Another benefit of this trip is that I would get to go to three new states. I have a goal of visiting all 50 states and I don't count airport layovers. We drove west on 1-40 across the Hernando De Soto bridge into Arkansas. A few minutes later we headed south on State Highway 131/Mound City Rd. to I-55. We then headed southeast on 1-55 back into Tennessee. During our 15 minute tour of Arkansas, I told my brothers and dad about my goal to go to all 50 states, not counting airports. My brother Mike criticized me for not counting airport layovers but counting Arkansas as "visited" after spending only 15 minutes there. He always was a critic. Despite Mike's protests, I checked it off my list as state #39.

While I am speaking about Mike, let me say that as we re-entered Tennessee, he cut in front of a semi truck attempting to make an interchange. We were only about 15 feet in front of the semi and this is where our obituaries could have been written. Or they could have been written a few minutes later on the route we took into Mississippi.

Our plan was to exit at Highway 78 and head south into Mississippi. In Holly Springs, Ms, we took Highway 7 south to Oxford. While still in Memphis proper, we were grateful we didn't have to get out of the car. Have you seen the move "Blindside?" The rough neigborhood that he grew up in seemed to be our route. Every gas station, office building, apartment house and store looked like a place that you wouldn't dare enter. Thankfully we arrived in Mississippi, state #40 for me, and it morphed into verdant countryside.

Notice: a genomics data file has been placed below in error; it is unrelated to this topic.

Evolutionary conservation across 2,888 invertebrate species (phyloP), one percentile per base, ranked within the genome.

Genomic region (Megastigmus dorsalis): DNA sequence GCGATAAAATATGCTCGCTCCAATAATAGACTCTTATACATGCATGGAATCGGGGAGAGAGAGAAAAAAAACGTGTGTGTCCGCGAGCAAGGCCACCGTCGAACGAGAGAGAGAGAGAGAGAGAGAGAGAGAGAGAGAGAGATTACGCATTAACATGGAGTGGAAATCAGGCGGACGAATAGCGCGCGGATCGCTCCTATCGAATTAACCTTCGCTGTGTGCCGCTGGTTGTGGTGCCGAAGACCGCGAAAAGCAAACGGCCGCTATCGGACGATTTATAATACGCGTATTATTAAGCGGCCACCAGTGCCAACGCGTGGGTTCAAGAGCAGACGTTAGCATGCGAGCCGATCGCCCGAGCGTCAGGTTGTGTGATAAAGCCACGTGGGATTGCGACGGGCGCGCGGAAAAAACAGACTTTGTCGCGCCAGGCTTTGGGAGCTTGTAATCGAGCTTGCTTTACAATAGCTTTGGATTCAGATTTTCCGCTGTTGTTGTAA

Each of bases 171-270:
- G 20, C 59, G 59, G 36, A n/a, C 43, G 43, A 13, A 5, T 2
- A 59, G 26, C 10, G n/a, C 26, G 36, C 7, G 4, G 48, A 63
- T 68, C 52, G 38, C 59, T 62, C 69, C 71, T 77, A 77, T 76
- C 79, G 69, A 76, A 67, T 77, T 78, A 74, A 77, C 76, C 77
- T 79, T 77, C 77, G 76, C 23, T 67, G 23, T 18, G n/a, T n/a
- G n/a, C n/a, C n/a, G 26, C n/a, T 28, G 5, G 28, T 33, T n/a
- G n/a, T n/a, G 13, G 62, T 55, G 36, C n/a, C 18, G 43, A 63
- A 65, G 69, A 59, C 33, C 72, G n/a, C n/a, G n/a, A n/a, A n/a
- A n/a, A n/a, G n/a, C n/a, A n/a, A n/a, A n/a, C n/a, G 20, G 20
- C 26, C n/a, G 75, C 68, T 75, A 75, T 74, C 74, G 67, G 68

The scenic byways that I was hoping for on this trip began to take shape. It was truly spectacular. We arrived in Oxford Mississippi and made our way to Ole Miss University. There is something unique about a college campus. For the most part they are beautiful with stately buildings; especially in this part of the country. We parked right by "The Grove" where some of the best tailgating in the country happens. "Ole Miss might not win the game but we will always win the party" is what one fan shared with us. We happened to be there at noon on a Friday; no tailgating for us. We then made our way to Vaught-Hemingway Stadium to see where the Rebels play. They aren't much of a team this year but the stadium is quite a sight. Something about being in SEC country. College Football is almost religion down here.

Stately Building on Beautiful Ole Miss Campus

Ole Miss Campus

After making our way back to the car by way of the Rebel Gift Shop and the main campus courtyard, we drove to the Historic Oxford Town Square. If you have ever seen a movie about the South or pictured a quaint southern town, this was it. You feel like you are in a novel. The Square surrounds the courthouse and has the likes of cafes, bookstores, antique shops, law offices, and a Rebel fan shop. While strolling arond the square, my Brother Mike decided to get under my Dad's skin when we happened upon a statue of William Faulkner. My Dad was elated and exclaimed "Oh, William Faulkner." To which Mike replied, "Wasn't he the first in flight?"

Walking around Historic Oxford Town Square

Oxford Town Square